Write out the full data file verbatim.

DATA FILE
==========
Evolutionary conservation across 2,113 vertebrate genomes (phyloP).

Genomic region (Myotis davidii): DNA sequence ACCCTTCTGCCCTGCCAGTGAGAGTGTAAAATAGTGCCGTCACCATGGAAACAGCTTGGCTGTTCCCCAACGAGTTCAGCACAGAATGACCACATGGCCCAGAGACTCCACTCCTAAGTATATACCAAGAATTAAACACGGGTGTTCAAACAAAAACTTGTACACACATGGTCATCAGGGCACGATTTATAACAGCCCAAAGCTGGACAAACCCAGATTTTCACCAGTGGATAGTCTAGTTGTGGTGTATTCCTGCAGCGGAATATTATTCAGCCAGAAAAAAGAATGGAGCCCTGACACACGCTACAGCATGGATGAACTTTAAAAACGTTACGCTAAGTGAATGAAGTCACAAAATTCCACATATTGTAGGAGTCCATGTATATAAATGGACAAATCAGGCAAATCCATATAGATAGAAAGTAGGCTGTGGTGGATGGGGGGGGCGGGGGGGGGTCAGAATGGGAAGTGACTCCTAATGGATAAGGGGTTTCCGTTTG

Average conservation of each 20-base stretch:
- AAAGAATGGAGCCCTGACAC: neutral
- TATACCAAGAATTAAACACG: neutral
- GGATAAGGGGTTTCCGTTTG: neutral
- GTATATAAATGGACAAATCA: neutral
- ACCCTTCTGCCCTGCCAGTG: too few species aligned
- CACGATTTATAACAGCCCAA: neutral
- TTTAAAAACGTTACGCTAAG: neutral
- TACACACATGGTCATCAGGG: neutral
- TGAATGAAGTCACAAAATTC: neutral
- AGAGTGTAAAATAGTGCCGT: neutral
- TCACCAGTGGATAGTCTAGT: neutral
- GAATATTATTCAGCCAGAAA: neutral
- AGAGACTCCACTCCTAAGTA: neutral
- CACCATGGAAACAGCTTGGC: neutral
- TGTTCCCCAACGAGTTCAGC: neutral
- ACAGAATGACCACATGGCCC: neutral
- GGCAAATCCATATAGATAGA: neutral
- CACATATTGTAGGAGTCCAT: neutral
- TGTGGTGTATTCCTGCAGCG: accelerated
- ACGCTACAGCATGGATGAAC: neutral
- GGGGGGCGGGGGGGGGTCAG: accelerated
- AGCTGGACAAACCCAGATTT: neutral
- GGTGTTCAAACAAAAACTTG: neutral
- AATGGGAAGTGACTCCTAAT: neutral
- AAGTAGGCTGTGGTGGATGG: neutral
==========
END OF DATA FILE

Evolutionary conservation across 2,113 vertebrate genomes (phyloP).

Genomic region (Myotis davidii): DNA sequence ACCCTTCTGCCCTGCCAGTGAGAGTGTAAAATAGTGCCGTCACCATGGAAACAGCTTGGCTGTTCCCCAACGAGTTCAGCACAGAATGACCACATGGCCCAGAGACTCCACTCCTAAGTATATACCAAGAATTAAACACGGGTGTTCAAACAAAAACTTGTACACACATGGTCATCAGGGCACGATTTATAACAGCCCAAAGCTGGACAAACCCAGATTTTCACCAGTGGATAGTCTAGTTGTGGTGTATTCCTGCAGCGGAATATTATTCAGCCAGAAAAAAGAATGGAGCCCTGACACACGCTACAGCATGGATGAACTTTAAAAACGTTACGCTAAGTGAATGAAGTCACAAAATTCCACATATTGTAGGAGTCCATGTATATAAATGGACAAATCAGGCAAATCCATATAGATAGAAAGTAGGCTGTGGTGGATGGGGGGGGCGGGGGGGGGTCAGAATGGGAAGTGACTCCTAATGGATAAGGGGTTTCCGTTTG

Average conservation of each 20-base stretch:
- AAAGAATGGAGCCCTGACAC: neutral
- TATACCAAGAATTAAACACG: neutral
- GGATAAGGGGTTTCCGTTTG: neutral
- GTATATAAATGGACAAATCA: neutral
- ACCCTTCTGCCCTGCCAGTG: too few species aligned
- CACGATTTATAACAGCCCAA: neutral
- TTTAAAAACGTTACGCTAAG: neutral
- TACACACATGGTCATCAGGG: neutral
- TGAATGAAGTCACAAAATTC: neutral
- AGAGTGTAAAATAGTGCCGT: neutral
- TCACCAGTGGATAGTCTAGT: neutral
- GAATATTATTCAGCCAGAAA: neutral
- AGAGACTCCACTCCTAAGTA: neutral
- CACCATGGAAACAGCTTGGC: neutral
- TGTTCCCCAACGAGTTCAGC: neutral
- ACAGAATGACCACATGGCCC: neutral
- GGCAAATCCATATAGATAGA: neutral
- CACATATTGTAGGAGTCCAT: neutral
- TGTGGTGTATTCCTGCAGCG: accelerated
- ACGCTACAGCATGGATGAAC: neutral
- GGGGGGCGGGGGGGGGTCAG: accelerated
- AGCTGGACAAACCCAGATTT: neutral
- GGTGTTCAAACAAAAACTTG: neutral
- AATGGGAAGTGACTCCTAAT: neutral
- AAGTAGGCTGTGGTGGATGG: neutral